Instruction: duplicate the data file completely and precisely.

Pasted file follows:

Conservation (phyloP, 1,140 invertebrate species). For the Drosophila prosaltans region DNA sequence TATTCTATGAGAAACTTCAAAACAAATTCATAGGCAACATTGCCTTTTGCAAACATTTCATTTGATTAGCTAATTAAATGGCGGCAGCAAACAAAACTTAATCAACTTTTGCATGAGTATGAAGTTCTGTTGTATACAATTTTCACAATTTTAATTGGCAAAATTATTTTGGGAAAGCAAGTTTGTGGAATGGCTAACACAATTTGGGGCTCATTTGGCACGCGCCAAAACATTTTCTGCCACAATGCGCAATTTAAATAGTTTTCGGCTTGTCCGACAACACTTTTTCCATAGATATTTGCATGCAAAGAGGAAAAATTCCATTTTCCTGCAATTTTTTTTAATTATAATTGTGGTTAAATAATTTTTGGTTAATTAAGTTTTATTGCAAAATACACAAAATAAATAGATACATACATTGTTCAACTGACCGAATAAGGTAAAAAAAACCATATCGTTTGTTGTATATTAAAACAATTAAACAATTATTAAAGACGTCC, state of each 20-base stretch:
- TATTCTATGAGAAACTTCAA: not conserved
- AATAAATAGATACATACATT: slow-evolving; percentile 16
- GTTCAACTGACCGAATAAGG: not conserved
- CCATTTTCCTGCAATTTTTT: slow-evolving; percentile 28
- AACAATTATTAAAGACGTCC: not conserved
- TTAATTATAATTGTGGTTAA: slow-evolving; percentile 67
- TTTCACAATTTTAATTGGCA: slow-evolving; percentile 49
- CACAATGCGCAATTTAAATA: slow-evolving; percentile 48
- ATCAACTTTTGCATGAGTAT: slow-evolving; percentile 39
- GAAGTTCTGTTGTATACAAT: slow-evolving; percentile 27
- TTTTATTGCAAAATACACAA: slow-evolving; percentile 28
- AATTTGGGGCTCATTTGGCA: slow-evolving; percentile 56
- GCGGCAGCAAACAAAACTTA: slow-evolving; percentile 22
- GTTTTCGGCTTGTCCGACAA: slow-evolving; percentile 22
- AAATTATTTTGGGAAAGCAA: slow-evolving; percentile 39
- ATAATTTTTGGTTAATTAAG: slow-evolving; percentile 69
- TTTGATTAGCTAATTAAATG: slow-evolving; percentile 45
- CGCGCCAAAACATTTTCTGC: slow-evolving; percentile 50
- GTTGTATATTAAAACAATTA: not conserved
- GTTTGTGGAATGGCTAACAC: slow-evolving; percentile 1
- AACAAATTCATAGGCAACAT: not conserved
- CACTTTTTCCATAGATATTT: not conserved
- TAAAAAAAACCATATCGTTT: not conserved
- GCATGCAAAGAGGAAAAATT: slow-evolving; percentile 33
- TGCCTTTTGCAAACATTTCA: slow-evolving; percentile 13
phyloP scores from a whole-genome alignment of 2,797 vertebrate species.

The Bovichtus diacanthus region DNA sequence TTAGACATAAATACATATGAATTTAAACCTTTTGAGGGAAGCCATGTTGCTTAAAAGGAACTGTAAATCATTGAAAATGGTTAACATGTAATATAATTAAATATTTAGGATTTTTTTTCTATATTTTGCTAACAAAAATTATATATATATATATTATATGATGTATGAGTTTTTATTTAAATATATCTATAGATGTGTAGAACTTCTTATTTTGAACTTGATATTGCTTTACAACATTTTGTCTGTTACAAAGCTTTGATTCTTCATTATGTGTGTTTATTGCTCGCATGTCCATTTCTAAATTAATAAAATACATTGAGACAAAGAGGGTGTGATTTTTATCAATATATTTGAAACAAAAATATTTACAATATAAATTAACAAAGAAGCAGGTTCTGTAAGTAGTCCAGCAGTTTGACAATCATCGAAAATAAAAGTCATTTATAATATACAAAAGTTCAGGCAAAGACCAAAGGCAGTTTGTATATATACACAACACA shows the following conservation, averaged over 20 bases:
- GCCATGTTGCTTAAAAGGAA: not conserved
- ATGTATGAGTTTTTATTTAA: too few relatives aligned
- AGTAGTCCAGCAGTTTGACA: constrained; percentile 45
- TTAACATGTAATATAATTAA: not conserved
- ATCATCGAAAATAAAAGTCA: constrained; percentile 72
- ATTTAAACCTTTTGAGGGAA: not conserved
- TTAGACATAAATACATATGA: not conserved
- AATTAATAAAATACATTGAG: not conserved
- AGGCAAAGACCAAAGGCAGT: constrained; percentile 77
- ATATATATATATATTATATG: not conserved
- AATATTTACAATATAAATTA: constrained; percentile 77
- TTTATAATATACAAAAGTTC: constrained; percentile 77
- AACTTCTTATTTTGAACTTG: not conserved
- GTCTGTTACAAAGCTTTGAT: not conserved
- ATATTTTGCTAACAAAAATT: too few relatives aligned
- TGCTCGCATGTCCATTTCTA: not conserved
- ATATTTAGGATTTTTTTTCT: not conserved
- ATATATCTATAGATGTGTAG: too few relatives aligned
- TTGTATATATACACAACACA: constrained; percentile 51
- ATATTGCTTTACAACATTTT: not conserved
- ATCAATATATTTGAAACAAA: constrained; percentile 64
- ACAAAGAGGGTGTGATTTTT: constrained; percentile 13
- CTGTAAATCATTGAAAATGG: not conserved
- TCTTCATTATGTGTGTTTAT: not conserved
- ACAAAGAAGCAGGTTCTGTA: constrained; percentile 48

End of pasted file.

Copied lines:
Conservation (phyloP, 1,140 invertebrate species). For the Drosophila prosaltans region DNA sequence TATTCTATGAGAAACTTCAAAACAAATTCATAGGCAACATTGCCTTTTGCAAACATTTCATTTGATTAGCTAATTAAATGGCGGCAGCAAACAAAACTTAATCAACTTTTGCATGAGTATGAAGTTCTGTTGTATACAATTTTCACAATTTTAATTGGCAAAATTATTTTGGGAAAGCAAGTTTGTGGAATGGCTAACACAATTTGGGGCTCATTTGGCACGCGCCAAAACATTTTCTGCCACAATGCGCAATTTAAATAGTTTTCGGCTTGTCCGACAACACTTTTTCCATAGATATTTGCATGCAAAGAGGAAAAATTCCATTTTCCTGCAATTTTTTTTAATTATAATTGTGGTTAAATAATTTTTGGTTAATTAAGTTTTATTGCAAAATACACAAAATAAATAGATACATACATTGTTCAACTGACCGAATAAGGTAAAAAAAACCATATCGTTTGTTGTATATTAAAACAATTAAACAATTATTAAAGACGTCC, state of each 20-base stretch:
- TATTCTATGAGAAACTTCAA: not conserved
- AATAAATAGATACATACATT: slow-evolving; percentile 16
- GTTCAACTGACCGAATAAGG: not conserved
- CCATTTTCCTGCAATTTTTT: slow-evolving; percentile 28
- AACAATTATTAAAGACGTCC: not conserved
- TTAATTATAATTGTGGTTAA: slow-evolving; percentile 67
- TTTCACAATTTTAATTGGCA: slow-evolving; percentile 49
- CACAATGCGCAATTTAAATA: slow-evolving; percentile 48
- ATCAACTTTTGCATGAGTAT: slow-evolving; percentile 39
- GAAGTTCTGTTGTATACAAT: slow-evolving; percentile 27
- TTTTATTGCAAAATACACAA: slow-evolving; percentile 28
- AATTTGGGGCTCATTTGGCA: slow-evolving; percentile 56
- GCGGCAGCAAACAAAACTTA: slow-evolving; percentile 22
- GTTTTCGGCTTGTCCGACAA: slow-evolving; percentile 22
- AAATTATTTTGGGAAAGCAA: slow-evolving; percentile 39
- ATAATTTTTGGTTAATTAAG: slow-evolving; percentile 69
- TTTGATTAGCTAATTAAATG: slow-evolving; percentile 45
- CGCGCCAAAACATTTTCTGC: slow-evolving; percentile 50
- GTTGTATATTAAAACAATTA: not conserved
- GTTTGTGGAATGGCTAACAC: slow-evolving; percentile 1
- AACAAATTCATAGGCAACAT: not conserved
- CACTTTTTCCATAGATATTT: not conserved
- TAAAAAAAACCATATCGTTT: not conserved
- GCATGCAAAGAGGAAAAATT: slow-evolving; percentile 33
- TGCCTTTTGCAAACATTTCA: slow-evolving; percentile 13
phyloP scores from a whole-genome alignment of 2,797 vertebrate species.

The Bovichtus diacanthus region DNA sequence TTAGACATAAATACATATGAATTTAAACCTTTTGAGGGAAGCCATGTTGCTTAAAAGGAACTGTAAATCATTGAAAATGGTTAACATGTAATATAATTAAATATTTAGGATTTTTTTTCTATATTTTGCTAACAAAAATTATATATATATATATTATATGATGTATGAGTTTTTATTTAAATATATCTATAGATGTGTAGAACTTCTTATTTTGAACTTGATATTGCTTTACAACATTTTGTCTGTTACAAAGCTTTGATTCTTCATTATGTGTGTTTATTGCTCGCATGTCCATTTCTAAATTAATAAAATACATTGAGACAAAGAGGGTGTGATTTTTATCAATATATTTGAAACAAAAATATTTACAATATAAATTAACAAAGAAGCAGGTTCTGTAAGTAGTCCAGCAGTTTGACAATCATCGAAAATAAAAGTCATTTATAATATACAAAAGTTCAGGCAAAGACCAAAGGCAGTTTGTATATATACACAACACA shows the following conservation, averaged over 20 bases:
- GCCATGTTGCTTAAAAGGAA: not conserved
- ATGTATGAGTTTTTATTTAA: too few relatives aligned
- AGTAGTCCAGCAGTTTGACA: constrained; percentile 45
- TTAACATGTAATATAATTAA: not conserved
- ATCATCGAAAATAAAAGTCA: constrained; percentile 72
- ATTTAAACCTTTTGAGGGAA: not conserved
- TTAGACATAAATACATATGA: not conserved
- AATTAATAAAATACATTGAG: not conserved
- AGGCAAAGACCAAAGGCAGT: constrained; percentile 77
- ATATATATATATATTATATG: not conserved
- AATATTTACAATATAAATTA: constrained; percentile 77
- TTTATAATATACAAAAGTTC: constrained; percentile 77
- AACTTCTTATTTTGAACTTG: not conserved
- GTCTGTTACAAAGCTTTGAT: not conserved
- ATATTTTGCTAACAAAAATT: too few relatives aligned
- TGCTCGCATGTCCATTTCTA: not conserved
- ATATTTAGGATTTTTTTTCT: not conserved
- ATATATCTATAGATGTGTAG: too few relatives aligned
- TTGTATATATACACAACACA: constrained; percentile 51
- ATATTGCTTTACAACATTTT: not conserved
- ATCAATATATTTGAAACAAA: constrained; percentile 64
- ACAAAGAGGGTGTGATTTTT: constrained; percentile 13
- CTGTAAATCATTGAAAATGG: not conserved
- TCTTCATTATGTGTGTTTAT: not conserved
- ACAAAGAAGCAGGTTCTGTA: constrained; percentile 48